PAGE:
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10/03/2018 13:35 EDT | Updated 10/03/2018 13:39 EDT

Viral Twitter Thread Examines 'Weaknesses' That Are Actually Strengths

Writer Ashley C. Ford got people to share things they used to hate about themselves.

Cecilie_Arcurs via Getty Images

One of the weirder parts of growing up is recognizing how many things that seemed like they were set in stone were actually mutable. As a teenager, it can be so easy to fall into rigid patterns of thinking: I'm this kind of a person; I'll never be that kind of a person. It's especially true when it comes to insecurities: to the not-yet-fully-formed teenage brain, the things that make you feel self-conscious can feel eternal and inescapable. But they usually aren't.

Over the weekend, writer Ashley C. Ford asked a relatively simple question on Twitter: What's something you used to hate about yourself that you now consider a strength?

The responses were wide-ranging. Several people responded with physical attributes they've come to appreciate: Phillip Picardi of Teen Vogue commented on his killer eyebrows, while Toronto writer Anne Thériault mentioned her "extensive" nose.

Other people focused on less tangible qualities. Many noted that sensitivity and empathy, which may not have always served them well as teenagers, are valuable assets for adults to have.

It's hard to read these and not be transported back to that time when you were hyper-aware of everything that made you different, or everything you were told was wrong about you. For so many people, being a teenager meant constant self-policing.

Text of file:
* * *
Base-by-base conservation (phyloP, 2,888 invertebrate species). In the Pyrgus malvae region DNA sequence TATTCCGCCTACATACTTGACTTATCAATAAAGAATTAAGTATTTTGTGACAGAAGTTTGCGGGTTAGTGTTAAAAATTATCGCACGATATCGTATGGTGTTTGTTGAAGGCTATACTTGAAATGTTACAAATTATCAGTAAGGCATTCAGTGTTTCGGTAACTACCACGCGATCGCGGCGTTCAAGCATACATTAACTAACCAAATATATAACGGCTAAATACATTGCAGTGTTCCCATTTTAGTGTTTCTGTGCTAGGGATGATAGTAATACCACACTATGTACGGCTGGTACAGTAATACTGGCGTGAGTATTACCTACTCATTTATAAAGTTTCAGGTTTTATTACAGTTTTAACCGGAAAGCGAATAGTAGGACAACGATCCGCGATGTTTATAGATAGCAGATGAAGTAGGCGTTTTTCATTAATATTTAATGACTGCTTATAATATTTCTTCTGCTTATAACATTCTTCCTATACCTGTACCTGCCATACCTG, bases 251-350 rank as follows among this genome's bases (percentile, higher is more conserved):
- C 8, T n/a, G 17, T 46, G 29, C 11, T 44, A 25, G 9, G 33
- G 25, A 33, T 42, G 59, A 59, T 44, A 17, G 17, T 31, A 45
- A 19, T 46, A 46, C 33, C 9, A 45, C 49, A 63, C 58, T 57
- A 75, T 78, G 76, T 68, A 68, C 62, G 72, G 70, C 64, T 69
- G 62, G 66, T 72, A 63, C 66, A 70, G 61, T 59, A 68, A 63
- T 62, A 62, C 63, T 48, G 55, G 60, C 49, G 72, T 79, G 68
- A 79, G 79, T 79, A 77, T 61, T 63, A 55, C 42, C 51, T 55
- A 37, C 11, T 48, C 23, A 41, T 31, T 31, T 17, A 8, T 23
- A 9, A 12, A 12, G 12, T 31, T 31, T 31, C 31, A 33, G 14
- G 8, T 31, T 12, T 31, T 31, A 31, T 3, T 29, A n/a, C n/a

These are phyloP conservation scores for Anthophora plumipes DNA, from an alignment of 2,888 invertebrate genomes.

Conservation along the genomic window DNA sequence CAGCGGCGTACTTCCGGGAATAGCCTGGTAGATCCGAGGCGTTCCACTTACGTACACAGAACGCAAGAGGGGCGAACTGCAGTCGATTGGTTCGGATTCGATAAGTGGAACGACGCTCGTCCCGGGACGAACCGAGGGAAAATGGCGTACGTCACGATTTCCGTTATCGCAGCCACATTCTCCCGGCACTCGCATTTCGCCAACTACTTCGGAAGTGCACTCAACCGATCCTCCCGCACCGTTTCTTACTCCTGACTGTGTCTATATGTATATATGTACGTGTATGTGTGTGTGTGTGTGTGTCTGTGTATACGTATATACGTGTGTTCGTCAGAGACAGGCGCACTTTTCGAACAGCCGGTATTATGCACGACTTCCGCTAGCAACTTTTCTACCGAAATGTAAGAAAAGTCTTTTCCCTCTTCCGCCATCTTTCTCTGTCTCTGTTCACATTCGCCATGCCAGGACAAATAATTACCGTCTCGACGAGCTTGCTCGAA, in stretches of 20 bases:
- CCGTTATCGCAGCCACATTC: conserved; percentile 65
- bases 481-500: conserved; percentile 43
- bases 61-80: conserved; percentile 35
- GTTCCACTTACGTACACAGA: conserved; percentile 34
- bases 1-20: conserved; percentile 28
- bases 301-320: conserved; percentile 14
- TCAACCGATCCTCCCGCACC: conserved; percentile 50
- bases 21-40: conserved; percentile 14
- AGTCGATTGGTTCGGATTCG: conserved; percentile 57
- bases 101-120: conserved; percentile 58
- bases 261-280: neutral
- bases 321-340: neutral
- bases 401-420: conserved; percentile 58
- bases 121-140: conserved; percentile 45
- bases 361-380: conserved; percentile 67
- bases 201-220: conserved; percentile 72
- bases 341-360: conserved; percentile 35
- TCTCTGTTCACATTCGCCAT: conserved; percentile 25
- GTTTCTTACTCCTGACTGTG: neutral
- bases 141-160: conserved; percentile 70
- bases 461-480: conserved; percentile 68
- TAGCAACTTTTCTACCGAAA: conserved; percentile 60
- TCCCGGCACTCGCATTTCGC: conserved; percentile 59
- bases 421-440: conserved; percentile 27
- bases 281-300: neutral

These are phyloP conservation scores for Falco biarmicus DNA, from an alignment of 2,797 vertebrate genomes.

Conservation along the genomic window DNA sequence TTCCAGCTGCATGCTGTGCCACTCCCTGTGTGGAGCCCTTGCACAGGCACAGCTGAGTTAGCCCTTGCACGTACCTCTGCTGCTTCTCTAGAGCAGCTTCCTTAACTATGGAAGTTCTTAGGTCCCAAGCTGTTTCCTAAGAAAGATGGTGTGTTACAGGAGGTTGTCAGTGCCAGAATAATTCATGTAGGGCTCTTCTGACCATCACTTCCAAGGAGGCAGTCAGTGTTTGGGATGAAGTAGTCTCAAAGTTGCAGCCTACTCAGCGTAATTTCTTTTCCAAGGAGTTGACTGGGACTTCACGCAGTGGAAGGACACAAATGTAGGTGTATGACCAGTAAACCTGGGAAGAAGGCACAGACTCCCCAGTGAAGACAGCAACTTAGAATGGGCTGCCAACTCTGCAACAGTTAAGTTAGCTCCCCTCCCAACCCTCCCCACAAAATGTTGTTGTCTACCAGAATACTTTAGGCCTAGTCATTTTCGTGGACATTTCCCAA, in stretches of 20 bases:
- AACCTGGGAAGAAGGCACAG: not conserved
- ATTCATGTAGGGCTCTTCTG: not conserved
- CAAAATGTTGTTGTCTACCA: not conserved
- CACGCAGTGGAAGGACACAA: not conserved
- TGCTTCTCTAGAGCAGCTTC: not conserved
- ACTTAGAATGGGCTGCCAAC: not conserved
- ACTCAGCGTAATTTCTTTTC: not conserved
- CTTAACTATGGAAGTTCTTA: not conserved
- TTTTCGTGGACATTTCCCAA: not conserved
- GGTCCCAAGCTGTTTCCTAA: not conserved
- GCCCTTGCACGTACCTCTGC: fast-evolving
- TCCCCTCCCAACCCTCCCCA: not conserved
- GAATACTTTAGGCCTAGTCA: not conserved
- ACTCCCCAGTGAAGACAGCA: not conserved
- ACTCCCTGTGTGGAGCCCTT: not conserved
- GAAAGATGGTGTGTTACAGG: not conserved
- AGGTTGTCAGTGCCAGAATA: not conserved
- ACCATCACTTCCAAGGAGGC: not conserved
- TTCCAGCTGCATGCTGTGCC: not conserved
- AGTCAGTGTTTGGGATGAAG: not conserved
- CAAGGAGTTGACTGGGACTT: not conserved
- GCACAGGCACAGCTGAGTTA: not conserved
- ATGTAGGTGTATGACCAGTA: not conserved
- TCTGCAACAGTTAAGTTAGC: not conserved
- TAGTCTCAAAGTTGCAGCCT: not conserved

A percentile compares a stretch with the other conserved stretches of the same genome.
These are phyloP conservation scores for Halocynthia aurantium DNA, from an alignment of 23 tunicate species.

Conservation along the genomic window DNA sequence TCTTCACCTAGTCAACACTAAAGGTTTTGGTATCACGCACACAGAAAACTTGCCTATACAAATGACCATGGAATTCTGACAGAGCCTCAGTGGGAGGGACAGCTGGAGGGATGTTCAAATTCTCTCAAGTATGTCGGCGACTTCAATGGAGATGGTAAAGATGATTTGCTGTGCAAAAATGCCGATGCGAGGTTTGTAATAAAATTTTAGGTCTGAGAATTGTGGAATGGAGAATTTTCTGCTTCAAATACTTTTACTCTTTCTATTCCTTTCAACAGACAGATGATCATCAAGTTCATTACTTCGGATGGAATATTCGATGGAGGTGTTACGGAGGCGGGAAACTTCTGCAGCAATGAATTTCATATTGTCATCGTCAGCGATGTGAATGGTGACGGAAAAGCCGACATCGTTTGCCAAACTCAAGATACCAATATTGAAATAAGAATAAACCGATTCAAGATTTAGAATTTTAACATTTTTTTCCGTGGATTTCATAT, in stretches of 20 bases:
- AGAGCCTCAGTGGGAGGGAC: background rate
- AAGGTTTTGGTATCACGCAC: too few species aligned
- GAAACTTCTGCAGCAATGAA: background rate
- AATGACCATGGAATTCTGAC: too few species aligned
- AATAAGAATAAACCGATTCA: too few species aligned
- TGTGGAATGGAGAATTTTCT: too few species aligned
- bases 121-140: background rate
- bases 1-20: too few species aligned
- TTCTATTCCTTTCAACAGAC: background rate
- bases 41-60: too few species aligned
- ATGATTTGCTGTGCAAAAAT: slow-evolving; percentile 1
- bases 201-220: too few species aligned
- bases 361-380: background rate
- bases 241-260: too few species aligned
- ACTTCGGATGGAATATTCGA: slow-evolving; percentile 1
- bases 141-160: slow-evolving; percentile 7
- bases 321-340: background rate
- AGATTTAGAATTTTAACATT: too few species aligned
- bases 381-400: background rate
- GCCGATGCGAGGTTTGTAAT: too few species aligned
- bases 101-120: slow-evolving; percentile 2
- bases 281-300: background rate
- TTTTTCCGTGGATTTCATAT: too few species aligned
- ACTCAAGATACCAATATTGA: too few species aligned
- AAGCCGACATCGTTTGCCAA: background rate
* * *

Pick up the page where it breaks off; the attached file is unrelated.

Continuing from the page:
Several people shared stories of severe difficulties and discrimination, of the strength they built up after being subjected to things completely outside of their control.

There's no easy way to go from self-critical to ultra-confident. Part of people who responded to the thread described is the freedom leaving behind that time and place when insecurities are consistently being magnified (isn't high school great?!?).

But another part of it is self-acceptance. Many psychologists who study self-perception say that feeling compassion towards yourself is an important part of accepting even the things you don't like. That sounds trite, but it's not easy. There's so much to be gained from approaching your insecurities from a place of compassion — considering bookmarking this thread for the next time you forget to do that.

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